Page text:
Bulldog Drummond (1929): Ronald Colman Shines as Sleuth in Oscar-Nominated Performance; Joan Bennett Excellent Too

In Bulldog Drummond, a witty and polished romp, Ronald Colman, in a change-of-pace role, plays Hugh “Bulldog” Drummond, a man who offers his services as an adventurer for hire.

Bulldog Drummond

movie poster

Colman shines in his first talkie, revealing a pleasant voice that would delight viewers for another three decades.

Drummond gets mixed up with Joan Bennett, whose wealthy father is being held against his will in a sanitarium. Drummond, his pal Algy (Claud Allister) and his faithful butler Danny (Wilson Benge) fall into the villain’s lair, occupied by the evil Dr. Lakington.

Drummond is overpowered by Lakington’s henchpersons (Lilyan Tashman and Montague Love).  Just when he is willing to accept his inevitable death, Lakington fondles the unconscious Bennett. Drummond escapes, and kills Lakington in cold blood.

He then becomes his old charming self and allows the villains Love and Tashman to escape. Drummond saves the millionaire and wins the girl.


Photo: Lilyan Tashman and Ronald Colman in Bulldog Drummond

Every subsequent “Bulldog Drummond” film would open with an interrupted wedding.

Shot in the early talkie era, “Bulldog Drummond” is quite sophisticated for its time, directed with assurance by former Mack Sennett associate F. Richard Jones, who died shortly after the film’s release.

Conforming to the dictate of  “all talking-all singing” it includes some Irish songs sung by tenor Donald Novis.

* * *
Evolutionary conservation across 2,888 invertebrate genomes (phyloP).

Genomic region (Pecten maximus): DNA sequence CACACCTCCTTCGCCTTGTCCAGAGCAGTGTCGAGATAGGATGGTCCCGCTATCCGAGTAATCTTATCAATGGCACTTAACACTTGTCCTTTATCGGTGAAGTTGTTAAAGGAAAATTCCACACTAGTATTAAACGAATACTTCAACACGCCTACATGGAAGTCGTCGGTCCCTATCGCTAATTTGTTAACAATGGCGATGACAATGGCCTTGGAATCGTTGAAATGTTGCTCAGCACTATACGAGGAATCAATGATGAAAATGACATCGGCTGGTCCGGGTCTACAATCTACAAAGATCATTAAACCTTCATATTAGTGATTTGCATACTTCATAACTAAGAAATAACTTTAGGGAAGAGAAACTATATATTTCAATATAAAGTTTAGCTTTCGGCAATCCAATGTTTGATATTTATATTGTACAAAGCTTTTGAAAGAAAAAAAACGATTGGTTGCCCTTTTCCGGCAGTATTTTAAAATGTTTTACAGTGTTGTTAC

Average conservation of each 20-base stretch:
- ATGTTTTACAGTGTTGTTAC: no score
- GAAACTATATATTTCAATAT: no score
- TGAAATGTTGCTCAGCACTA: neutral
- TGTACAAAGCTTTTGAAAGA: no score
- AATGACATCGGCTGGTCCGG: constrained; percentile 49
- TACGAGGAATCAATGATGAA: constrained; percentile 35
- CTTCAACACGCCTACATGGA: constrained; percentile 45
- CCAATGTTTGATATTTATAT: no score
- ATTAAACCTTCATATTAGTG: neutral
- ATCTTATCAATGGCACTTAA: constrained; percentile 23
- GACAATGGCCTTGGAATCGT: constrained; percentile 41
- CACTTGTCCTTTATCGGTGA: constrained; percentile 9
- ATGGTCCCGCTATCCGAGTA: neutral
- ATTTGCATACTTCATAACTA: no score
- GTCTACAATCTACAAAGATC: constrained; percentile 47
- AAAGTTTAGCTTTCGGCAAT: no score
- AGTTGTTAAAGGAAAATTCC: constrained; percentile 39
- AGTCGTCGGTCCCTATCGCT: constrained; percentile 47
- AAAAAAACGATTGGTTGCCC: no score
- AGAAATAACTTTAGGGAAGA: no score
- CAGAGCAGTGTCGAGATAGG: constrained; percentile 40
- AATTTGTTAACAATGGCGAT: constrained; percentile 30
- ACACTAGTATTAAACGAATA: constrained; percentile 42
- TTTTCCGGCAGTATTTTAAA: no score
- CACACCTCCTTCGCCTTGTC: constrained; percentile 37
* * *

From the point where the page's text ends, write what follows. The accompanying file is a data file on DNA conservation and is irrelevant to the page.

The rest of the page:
“Bullddog Drummond” holds up largely due to Colmán’s suave performance as the sleuth, sharply written script by Sidney Howard, and cinematography by the brilliant Gregg Toland and George Barnes.

The movie was so popular that it launched many sequels, with different actors, including Ray Milland,

Oscar Nominations: 2

Actor: Ronald Colman

Interior Decoration: William Cameron Menzies

Oscar Awards: None

Oscar Context:

The winner of the Best Actor Oscar was another Brit, George Arliss, for “Disraeli.”

The Art Direction Oscar went to Herman Rosse for “King of Jazz.”




Directed by F. Richard Jones
Produced by Samuel Goldwyn
Written by Herman C. McNeile (play), Sidney Howard (adaptation), Wallace Smith
Music by Hugo Riesenfeld
Cinematography George S. Barnes, Gregg Toland
Edited by Frank Lawrence, Viola Lawrence

Production company: Samuel Goldwyn Productions

Distributed by United Artists

Release date: May 2, 1929

Running time: 90 min.

DVD: June 24, 1992

Ronald Colman – Hugh Drummond
Claud Allister – Algy Longworth (as Claude Allister)
Lawrence Grant – Dr. Lakington
Montagu Love – Carl Peterson
Wilson Benge – Danny, Drummond’s valet
Joan Bennett – Phyllis Benton
Lilyan Tashman – Irma
Charles Sellon – John Travers
Tetsu Komai – Chong
Gertrude Short – Barmaid
Donald Novis – Country Boy